# Why should the solutions of $(\sin x)^2 = 0$ be rejected in the equation $((\sin x)^2)(\csc x + 1) = 0$?

Q: Determine the number of solutions for $((\sin x)^2)(\csc x + 1) = 0$ over the interval $0 \leq x < 2\pi$ with the correct reasoning.

Correct answer: There is one solution because the solutions of $(\sin x)^2 = 0$ have to be rejected and $\csc x + 1 = 0$ has one solution in given interval.

My question: Why should $(\sin x)^2 = 0$ be rejected??

What I think should be the answer: There are three solutions because $(\sin x)^2 = 0$ has two solutions and $\csc x + 1 = 0$ has one solution in the given interval.

• Please read this tutorial on how to typeset mathematics on this site. Also, when you read the responses, keep in mind that the notation $\sin^2x$ is often used as a shorthand for $(\sin x)^2$. Jun 24, 2016 at 10:10
• Just like $x^2/x$ is not defined at $0$ despited being simplifiable to $x$ for $x\ne0$, so is your function undefined at $k\pi$ despite being simplifiable to $\sin x(1+\sin x)$ for all the other $x$. Jun 24, 2016 at 10:15
• Maybe easier to analyse if we express $((\sin x)^2)(\csc x + 1)$ as $\sin x (1+\sin x)$ Jun 24, 2016 at 21:16

$\sin x=0$ is rejected because when $\sin x=0$, the value $\csc x$ does not exist, so $(\sin^2 x)(1+\csc x)$ does not exist, so it can't be equal to $0$ or to anything else either.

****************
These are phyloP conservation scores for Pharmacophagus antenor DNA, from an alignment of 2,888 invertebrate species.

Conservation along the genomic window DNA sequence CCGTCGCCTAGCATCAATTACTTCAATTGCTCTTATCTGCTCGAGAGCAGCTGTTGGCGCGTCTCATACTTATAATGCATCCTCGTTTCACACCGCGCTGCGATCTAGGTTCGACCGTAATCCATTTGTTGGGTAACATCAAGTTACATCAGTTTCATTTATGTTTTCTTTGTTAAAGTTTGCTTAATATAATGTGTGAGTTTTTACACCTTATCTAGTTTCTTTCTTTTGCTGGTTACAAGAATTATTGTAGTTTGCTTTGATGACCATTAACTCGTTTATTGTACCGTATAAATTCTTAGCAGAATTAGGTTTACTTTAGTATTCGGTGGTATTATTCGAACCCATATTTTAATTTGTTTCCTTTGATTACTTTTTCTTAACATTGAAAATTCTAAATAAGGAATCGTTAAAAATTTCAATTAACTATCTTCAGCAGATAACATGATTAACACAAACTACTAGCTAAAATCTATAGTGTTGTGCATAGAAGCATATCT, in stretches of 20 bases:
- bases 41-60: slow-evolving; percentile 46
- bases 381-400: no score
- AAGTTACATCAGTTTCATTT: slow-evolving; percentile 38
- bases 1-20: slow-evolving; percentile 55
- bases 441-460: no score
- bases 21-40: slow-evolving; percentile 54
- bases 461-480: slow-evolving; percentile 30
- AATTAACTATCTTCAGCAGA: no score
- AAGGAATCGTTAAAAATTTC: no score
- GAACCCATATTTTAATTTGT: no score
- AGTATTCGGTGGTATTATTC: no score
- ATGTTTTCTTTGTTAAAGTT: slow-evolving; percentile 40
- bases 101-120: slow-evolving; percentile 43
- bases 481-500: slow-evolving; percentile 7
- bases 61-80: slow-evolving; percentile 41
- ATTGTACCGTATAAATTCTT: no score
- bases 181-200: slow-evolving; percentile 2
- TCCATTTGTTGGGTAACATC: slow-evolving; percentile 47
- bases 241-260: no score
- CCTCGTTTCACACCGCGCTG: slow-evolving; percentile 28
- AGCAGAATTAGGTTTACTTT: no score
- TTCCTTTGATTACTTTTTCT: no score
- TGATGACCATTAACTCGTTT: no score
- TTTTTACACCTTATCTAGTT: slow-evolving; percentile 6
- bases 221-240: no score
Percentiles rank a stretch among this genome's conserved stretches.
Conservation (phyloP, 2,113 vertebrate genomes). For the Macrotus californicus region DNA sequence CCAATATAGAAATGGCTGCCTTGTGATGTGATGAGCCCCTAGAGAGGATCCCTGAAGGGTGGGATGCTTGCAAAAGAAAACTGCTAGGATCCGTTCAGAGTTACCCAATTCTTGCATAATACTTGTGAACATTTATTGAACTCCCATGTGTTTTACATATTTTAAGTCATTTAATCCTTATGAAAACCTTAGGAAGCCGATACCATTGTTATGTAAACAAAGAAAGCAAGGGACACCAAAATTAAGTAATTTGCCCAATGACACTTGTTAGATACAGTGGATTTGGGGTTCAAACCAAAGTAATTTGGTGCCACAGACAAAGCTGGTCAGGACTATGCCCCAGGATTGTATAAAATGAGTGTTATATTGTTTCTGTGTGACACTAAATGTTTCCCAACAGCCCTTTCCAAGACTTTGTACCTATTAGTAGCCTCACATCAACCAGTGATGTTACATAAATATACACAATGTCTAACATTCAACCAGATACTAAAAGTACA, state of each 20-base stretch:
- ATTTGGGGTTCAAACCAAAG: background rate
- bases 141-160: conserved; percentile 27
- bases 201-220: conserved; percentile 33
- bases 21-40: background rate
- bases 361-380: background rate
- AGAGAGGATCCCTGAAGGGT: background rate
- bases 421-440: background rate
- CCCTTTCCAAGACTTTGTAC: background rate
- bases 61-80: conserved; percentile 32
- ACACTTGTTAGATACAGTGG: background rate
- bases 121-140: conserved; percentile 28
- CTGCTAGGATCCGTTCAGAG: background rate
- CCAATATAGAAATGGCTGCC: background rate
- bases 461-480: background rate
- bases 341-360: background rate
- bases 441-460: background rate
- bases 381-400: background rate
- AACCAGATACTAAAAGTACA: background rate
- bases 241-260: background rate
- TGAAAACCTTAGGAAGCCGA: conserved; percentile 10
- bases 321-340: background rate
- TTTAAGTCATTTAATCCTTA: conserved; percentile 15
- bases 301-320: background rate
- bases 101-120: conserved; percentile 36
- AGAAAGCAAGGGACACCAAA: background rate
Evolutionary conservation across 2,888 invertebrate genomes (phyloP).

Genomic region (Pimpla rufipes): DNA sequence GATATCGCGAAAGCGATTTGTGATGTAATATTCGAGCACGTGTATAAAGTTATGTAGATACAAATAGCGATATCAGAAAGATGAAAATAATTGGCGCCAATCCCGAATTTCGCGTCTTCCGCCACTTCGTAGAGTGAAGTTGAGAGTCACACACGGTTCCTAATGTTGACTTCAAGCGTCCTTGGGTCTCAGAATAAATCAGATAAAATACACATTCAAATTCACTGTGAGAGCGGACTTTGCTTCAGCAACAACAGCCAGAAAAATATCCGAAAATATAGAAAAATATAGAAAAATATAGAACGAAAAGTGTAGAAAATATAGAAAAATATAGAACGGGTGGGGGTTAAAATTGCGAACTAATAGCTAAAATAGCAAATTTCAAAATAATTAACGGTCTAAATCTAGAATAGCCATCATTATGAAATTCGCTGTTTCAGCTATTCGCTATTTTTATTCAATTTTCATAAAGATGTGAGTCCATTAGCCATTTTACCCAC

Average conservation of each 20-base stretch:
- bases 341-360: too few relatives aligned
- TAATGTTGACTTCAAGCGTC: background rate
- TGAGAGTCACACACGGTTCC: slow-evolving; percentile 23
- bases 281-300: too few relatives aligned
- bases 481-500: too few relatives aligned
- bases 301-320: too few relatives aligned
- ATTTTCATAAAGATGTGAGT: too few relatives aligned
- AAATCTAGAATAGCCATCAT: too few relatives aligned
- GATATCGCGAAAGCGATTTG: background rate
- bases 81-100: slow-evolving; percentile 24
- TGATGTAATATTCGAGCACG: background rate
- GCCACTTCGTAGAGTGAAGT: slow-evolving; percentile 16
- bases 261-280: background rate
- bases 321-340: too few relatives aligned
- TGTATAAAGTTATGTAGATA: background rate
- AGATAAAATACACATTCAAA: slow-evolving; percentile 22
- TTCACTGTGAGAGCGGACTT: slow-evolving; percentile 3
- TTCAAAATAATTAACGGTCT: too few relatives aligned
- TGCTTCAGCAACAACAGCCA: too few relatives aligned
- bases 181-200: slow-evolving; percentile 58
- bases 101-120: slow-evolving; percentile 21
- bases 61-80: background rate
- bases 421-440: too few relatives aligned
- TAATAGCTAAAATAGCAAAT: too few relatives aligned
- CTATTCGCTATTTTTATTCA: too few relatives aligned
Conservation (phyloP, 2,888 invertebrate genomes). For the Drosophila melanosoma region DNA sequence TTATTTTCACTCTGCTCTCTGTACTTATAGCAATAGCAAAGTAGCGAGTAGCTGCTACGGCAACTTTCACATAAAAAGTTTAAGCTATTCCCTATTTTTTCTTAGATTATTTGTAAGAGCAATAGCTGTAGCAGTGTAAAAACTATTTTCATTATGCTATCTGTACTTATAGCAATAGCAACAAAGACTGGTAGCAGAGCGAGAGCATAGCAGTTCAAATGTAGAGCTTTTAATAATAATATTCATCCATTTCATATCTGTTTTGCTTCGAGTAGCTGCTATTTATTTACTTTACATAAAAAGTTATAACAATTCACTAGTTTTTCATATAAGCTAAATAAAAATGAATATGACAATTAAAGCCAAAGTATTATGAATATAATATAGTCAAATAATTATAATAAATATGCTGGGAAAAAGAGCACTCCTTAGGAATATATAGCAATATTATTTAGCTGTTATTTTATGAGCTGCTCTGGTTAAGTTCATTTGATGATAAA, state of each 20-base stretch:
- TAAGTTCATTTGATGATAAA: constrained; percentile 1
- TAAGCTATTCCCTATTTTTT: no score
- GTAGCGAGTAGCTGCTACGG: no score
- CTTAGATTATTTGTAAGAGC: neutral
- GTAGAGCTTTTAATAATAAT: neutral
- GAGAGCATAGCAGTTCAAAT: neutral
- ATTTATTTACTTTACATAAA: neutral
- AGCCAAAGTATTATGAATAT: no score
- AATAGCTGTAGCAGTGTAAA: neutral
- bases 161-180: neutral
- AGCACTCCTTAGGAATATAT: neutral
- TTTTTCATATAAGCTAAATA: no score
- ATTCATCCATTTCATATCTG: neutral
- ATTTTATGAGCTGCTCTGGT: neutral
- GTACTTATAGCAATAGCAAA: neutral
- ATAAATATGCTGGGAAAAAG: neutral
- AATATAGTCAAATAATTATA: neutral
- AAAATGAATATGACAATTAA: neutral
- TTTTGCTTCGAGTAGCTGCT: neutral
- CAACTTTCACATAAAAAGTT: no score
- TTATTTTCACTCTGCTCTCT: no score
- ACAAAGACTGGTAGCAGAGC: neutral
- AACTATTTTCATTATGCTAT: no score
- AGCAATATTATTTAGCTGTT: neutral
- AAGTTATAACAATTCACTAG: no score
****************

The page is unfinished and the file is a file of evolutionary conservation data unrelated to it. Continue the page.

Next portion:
Let's say $(\sin x)^2=0$. Then, take square root of both sides to get $\sin x=0$. Now, we have either $x=0$ to $x=\pi$. Then, substitute back in: $$x=0 \implies (\sin 0)^2(\csc 0+1)=\text{undefined because} \csc 0 \text{ is undefined}$$ $$x=\pi \implies (\sin \pi)^2(\csc \pi+1)=\text{undefined because} \csc \pi \text{ is undefined}$$ Always remember to substitute solutions back into the original equation to make sure you do not have any undefined, like $\csc 0$ or $\frac{1}{0}$, or any extraneous solutions.
• I'd say that this is the right answer (although the way it's given it is rather unclear), although it's worth noting that while the function is technically undefined at the points where $\sin^2 x = 0$, they are removable singularities (i.e. you can specify a value for the function at those points in a way that keeps the function's continuity), and if that's the case then at those points the function is zero. Jun 24, 2016 at 1:31